The depersonalization-removal disorder (DDD) is characterized by a sense of detachment from reality. People with this condition may:
- See things and people as fog or dream
- Feel time is moving too fast or too late
- Feel that their actions are not theirs. Events can look like they're from a movie.
- Feel that their environment is not real, and you know they are real
People often seem indiscriminate, detached or disoriented during episodes. But because people with DDD are still aware of reality, while feeling disconnected from it, the situation often causes considerable anxiety.
5 actuators for separation
The disruption usually develops in response to the trauma. Research has linked decoupling and many mental conditions, including marginal personality, ADHD and depression.
Depression disorder, a type of chronic depression, tends to develop earlier than other types of depression, sometimes from childhood. He has been linked to trauma and post-traumatic anger. People may have more physical symptoms, such as pain, and are at increased risk for suicidal thoughts. They may experience mood changes, difficulty in concentrating, and body weight fluctuations more often than people with other types of depression.
Surveys show that this type of depression is more common in women who have been sexually abused during childhood. It is often resistant to treatment – until the diagnosis symptoms are addressed. Then, depression usually improves.
Temporary Personality (BPD)
Some features of the dimension are similar to those of the marginal personality. For example, a change of identity can be seen as an unstable sense of self. Self-inflicted suicide, suicidal ideation, and the difficulty in handling emotions when they are highlighted are linked to both dietary issues and BPD. People with BPD often struggle in relationships and avoid difficult experiences, and many hear voices. BPD is also often associated with childhood trauma and neglect.
Seventy-five to eighty percent of people with BPD may experience segregation during stress. In fact, dimension is one of the nine diagnostic criteria for BPD (five are necessary for diagnosis). According to a 1016 analysis of 10 studies, the dimension is more common with BPD than other mental health issues.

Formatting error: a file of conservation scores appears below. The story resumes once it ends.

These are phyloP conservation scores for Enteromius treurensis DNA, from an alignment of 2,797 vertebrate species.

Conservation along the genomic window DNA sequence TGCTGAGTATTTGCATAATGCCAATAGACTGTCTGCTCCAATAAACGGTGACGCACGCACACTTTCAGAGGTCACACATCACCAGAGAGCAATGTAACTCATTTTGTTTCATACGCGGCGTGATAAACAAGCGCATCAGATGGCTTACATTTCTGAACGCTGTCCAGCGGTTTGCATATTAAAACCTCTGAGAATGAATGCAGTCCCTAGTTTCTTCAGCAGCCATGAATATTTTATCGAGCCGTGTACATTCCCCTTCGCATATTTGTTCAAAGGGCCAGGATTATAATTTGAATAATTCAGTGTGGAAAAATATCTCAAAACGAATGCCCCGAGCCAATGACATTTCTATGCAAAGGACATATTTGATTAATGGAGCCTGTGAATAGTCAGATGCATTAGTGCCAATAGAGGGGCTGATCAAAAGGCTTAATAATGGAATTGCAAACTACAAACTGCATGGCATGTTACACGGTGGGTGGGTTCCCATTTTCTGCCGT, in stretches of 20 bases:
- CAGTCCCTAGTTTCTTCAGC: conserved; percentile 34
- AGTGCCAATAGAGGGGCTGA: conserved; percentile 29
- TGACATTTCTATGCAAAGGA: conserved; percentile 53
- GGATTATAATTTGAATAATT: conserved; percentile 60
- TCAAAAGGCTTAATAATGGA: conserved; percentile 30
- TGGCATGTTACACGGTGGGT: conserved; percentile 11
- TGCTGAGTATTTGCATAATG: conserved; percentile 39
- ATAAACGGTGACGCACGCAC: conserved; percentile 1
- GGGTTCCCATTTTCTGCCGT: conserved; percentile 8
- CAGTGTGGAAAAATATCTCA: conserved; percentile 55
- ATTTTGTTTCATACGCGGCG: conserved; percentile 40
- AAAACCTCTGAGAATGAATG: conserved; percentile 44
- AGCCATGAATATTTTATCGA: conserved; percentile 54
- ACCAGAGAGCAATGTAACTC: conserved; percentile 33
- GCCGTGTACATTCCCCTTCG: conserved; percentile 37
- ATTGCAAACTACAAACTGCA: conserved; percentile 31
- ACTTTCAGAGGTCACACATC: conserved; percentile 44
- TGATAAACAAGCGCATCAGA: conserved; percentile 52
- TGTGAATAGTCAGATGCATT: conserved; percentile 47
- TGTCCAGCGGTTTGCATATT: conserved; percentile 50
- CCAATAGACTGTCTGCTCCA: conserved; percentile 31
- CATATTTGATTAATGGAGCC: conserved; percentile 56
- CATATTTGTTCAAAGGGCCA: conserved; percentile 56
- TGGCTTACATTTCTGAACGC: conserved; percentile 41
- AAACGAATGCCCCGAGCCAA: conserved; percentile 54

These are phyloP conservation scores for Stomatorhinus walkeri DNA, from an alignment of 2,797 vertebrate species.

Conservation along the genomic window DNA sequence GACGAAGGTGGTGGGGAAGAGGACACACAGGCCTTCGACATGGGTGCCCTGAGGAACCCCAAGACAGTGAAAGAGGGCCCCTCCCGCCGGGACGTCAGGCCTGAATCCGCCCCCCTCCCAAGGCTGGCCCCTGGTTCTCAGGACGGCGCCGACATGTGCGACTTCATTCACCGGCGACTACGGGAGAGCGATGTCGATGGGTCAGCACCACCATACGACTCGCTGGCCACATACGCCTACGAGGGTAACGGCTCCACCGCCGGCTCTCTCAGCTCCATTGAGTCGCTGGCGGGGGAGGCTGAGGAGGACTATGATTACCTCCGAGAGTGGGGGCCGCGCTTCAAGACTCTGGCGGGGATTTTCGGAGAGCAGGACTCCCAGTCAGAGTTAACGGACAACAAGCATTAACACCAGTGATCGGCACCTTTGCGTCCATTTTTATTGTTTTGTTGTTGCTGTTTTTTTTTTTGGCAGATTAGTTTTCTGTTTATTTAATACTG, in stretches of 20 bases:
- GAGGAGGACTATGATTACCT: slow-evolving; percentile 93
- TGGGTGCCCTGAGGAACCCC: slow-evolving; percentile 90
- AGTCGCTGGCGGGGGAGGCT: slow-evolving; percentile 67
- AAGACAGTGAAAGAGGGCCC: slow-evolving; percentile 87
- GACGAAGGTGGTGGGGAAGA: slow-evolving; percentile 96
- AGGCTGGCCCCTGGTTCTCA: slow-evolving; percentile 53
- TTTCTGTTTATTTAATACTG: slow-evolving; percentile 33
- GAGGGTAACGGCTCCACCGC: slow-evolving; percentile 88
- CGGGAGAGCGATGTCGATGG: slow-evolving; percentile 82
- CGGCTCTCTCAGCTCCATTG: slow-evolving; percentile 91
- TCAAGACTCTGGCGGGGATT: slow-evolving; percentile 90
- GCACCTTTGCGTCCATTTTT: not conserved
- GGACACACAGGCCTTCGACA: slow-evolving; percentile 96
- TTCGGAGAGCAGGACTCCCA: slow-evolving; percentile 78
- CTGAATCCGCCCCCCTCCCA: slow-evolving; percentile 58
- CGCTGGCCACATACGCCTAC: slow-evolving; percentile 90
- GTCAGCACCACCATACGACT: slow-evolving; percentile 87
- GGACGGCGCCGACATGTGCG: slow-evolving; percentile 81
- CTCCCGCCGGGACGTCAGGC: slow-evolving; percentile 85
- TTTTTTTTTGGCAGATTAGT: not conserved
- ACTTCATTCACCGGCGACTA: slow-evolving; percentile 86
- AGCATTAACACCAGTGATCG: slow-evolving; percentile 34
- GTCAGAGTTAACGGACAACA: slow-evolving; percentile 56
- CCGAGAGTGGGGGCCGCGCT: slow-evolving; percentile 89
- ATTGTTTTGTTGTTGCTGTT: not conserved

Recent research suggests that the dimension may affect memory and emotional learning, which may be one reason why BPD is often difficult to treat.
Research has linked addictive behaviors and disconnection. A 2005 study found that over 17% of people who received substance abuse aid had a form of disconnection. Addiction, which can be seen as a type of dissolution behavior, was further associated with trauma and paralysis, a situation where people can not recognize their feelings. A study published in 2014 suggests injury, paralysis and disconnection could often predict alcohol dependence. Like splitting, alcohol addiction can develop in response to the trauma.
A 2015 study that looked at 68 people without substance for at least six months found that nearly 25% had severe depersonalization symptoms, while over 40% had mild depersonalization. The study does not identify the cause of the symptoms, but the findings suggest a further relationship between addiction and diagnostic symptoms.
Obsessive compulsive disorder (OCD)
Multiple studies have found links between the dimension and the KOC. Differential symptoms often occur with OCD. People with CMP may have segregation incidents without a particular disorder. Symptoms of OCD may resemble disintegration symptoms, especially when the person feels discomfort related to their thoughts or compulsions. People who try to resist annoying thoughts, for example, can remove them by causing them to experience memory loss (violent amnesia).